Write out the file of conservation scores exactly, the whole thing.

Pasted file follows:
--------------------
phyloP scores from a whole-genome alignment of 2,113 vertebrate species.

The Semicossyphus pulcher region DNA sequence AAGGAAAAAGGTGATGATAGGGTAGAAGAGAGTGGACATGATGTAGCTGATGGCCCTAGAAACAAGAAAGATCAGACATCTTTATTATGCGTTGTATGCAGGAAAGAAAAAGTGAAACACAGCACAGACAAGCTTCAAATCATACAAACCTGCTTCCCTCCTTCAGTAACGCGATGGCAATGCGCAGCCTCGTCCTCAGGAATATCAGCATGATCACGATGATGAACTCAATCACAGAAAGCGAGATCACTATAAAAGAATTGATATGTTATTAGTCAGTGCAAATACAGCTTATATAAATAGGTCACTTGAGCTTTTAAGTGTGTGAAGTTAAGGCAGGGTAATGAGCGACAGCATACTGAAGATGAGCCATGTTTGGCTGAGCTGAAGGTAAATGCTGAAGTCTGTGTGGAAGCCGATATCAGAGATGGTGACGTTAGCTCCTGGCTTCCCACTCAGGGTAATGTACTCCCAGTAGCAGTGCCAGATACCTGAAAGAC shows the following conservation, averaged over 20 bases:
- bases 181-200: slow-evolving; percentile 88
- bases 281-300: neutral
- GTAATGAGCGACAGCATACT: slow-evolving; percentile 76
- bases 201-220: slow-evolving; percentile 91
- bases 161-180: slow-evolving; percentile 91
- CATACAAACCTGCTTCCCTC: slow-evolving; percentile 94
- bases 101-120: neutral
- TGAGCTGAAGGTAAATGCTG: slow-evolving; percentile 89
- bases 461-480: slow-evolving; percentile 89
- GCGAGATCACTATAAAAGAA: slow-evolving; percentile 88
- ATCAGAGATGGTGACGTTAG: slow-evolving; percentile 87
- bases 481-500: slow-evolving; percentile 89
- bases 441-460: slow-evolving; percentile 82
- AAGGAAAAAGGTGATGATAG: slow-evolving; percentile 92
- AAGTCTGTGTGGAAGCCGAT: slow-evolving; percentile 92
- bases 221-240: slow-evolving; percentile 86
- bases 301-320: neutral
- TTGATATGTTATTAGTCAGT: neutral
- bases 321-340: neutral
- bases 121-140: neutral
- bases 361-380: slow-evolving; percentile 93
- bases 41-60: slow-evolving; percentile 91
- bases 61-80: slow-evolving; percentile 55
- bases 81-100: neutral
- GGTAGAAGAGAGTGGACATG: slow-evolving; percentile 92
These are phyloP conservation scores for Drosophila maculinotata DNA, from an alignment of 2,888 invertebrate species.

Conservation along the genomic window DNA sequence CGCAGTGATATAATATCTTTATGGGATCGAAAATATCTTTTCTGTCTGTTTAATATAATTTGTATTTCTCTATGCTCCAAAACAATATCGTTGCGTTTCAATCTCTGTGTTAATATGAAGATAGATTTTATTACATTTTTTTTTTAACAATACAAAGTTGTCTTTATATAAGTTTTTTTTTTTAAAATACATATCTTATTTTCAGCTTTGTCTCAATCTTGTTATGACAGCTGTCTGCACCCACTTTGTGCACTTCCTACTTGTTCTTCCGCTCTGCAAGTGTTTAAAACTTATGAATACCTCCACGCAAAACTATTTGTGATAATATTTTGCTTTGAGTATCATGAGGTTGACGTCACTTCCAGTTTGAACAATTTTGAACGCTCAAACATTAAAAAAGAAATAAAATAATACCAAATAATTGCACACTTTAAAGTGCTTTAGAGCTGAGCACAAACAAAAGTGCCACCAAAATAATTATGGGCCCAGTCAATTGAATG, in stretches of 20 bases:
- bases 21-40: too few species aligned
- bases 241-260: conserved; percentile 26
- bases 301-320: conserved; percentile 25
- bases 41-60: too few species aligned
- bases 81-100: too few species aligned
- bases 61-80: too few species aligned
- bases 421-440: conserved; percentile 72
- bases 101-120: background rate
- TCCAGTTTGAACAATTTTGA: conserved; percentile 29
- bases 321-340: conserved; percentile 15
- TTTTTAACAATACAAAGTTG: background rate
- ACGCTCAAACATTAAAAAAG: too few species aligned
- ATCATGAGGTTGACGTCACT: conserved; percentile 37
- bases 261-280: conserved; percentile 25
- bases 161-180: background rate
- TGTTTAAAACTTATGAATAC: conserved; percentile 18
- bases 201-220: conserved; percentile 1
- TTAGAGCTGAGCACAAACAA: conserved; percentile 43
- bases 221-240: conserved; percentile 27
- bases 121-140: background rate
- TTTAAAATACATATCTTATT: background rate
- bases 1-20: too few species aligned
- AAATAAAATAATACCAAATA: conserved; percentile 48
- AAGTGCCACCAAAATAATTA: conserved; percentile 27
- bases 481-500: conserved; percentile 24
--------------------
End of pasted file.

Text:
phyloP scores from a whole-genome alignment of 2,113 vertebrate species.

The Semicossyphus pulcher region DNA sequence AAGGAAAAAGGTGATGATAGGGTAGAAGAGAGTGGACATGATGTAGCTGATGGCCCTAGAAACAAGAAAGATCAGACATCTTTATTATGCGTTGTATGCAGGAAAGAAAAAGTGAAACACAGCACAGACAAGCTTCAAATCATACAAACCTGCTTCCCTCCTTCAGTAACGCGATGGCAATGCGCAGCCTCGTCCTCAGGAATATCAGCATGATCACGATGATGAACTCAATCACAGAAAGCGAGATCACTATAAAAGAATTGATATGTTATTAGTCAGTGCAAATACAGCTTATATAAATAGGTCACTTGAGCTTTTAAGTGTGTGAAGTTAAGGCAGGGTAATGAGCGACAGCATACTGAAGATGAGCCATGTTTGGCTGAGCTGAAGGTAAATGCTGAAGTCTGTGTGGAAGCCGATATCAGAGATGGTGACGTTAGCTCCTGGCTTCCCACTCAGGGTAATGTACTCCCAGTAGCAGTGCCAGATACCTGAAAGAC shows the following conservation, averaged over 20 bases:
- bases 181-200: slow-evolving; percentile 88
- bases 281-300: neutral
- GTAATGAGCGACAGCATACT: slow-evolving; percentile 76
- bases 201-220: slow-evolving; percentile 91
- bases 161-180: slow-evolving; percentile 91
- CATACAAACCTGCTTCCCTC: slow-evolving; percentile 94
- bases 101-120: neutral
- TGAGCTGAAGGTAAATGCTG: slow-evolving; percentile 89
- bases 461-480: slow-evolving; percentile 89
- GCGAGATCACTATAAAAGAA: slow-evolving; percentile 88
- ATCAGAGATGGTGACGTTAG: slow-evolving; percentile 87
- bases 481-500: slow-evolving; percentile 89
- bases 441-460: slow-evolving; percentile 82
- AAGGAAAAAGGTGATGATAG: slow-evolving; percentile 92
- AAGTCTGTGTGGAAGCCGAT: slow-evolving; percentile 92
- bases 221-240: slow-evolving; percentile 86
- bases 301-320: neutral
- TTGATATGTTATTAGTCAGT: neutral
- bases 321-340: neutral
- bases 121-140: neutral
- bases 361-380: slow-evolving; percentile 93
- bases 41-60: slow-evolving; percentile 91
- bases 61-80: slow-evolving; percentile 55
- bases 81-100: neutral
- GGTAGAAGAGAGTGGACATG: slow-evolving; percentile 92
These are phyloP conservation scores for Drosophila maculinotata DNA, from an alignment of 2,888 invertebrate species.

Conservation along the genomic window DNA sequence CGCAGTGATATAATATCTTTATGGGATCGAAAATATCTTTTCTGTCTGTTTAATATAATTTGTATTTCTCTATGCTCCAAAACAATATCGTTGCGTTTCAATCTCTGTGTTAATATGAAGATAGATTTTATTACATTTTTTTTTTAACAATACAAAGTTGTCTTTATATAAGTTTTTTTTTTTAAAATACATATCTTATTTTCAGCTTTGTCTCAATCTTGTTATGACAGCTGTCTGCACCCACTTTGTGCACTTCCTACTTGTTCTTCCGCTCTGCAAGTGTTTAAAACTTATGAATACCTCCACGCAAAACTATTTGTGATAATATTTTGCTTTGAGTATCATGAGGTTGACGTCACTTCCAGTTTGAACAATTTTGAACGCTCAAACATTAAAAAAGAAATAAAATAATACCAAATAATTGCACACTTTAAAGTGCTTTAGAGCTGAGCACAAACAAAAGTGCCACCAAAATAATTATGGGCCCAGTCAATTGAATG, in stretches of 20 bases:
- bases 21-40: too few species aligned
- bases 241-260: conserved; percentile 26
- bases 301-320: conserved; percentile 25
- bases 41-60: too few species aligned
- bases 81-100: too few species aligned
- bases 61-80: too few species aligned
- bases 421-440: conserved; percentile 72
- bases 101-120: background rate
- TCCAGTTTGAACAATTTTGA: conserved; percentile 29
- bases 321-340: conserved; percentile 15
- TTTTTAACAATACAAAGTTG: background rate
- ACGCTCAAACATTAAAAAAG: too few species aligned
- ATCATGAGGTTGACGTCACT: conserved; percentile 37
- bases 261-280: conserved; percentile 25
- bases 161-180: background rate
- TGTTTAAAACTTATGAATAC: conserved; percentile 18
- bases 201-220: conserved; percentile 1
- TTAGAGCTGAGCACAAACAA: conserved; percentile 43
- bases 221-240: conserved; percentile 27
- bases 121-140: background rate
- TTTAAAATACATATCTTATT: background rate
- bases 1-20: too few species aligned
- AAATAAAATAATACCAAATA: conserved; percentile 48
- AAGTGCCACCAAAATAATTA: conserved; percentile 27
- bases 481-500: conserved; percentile 24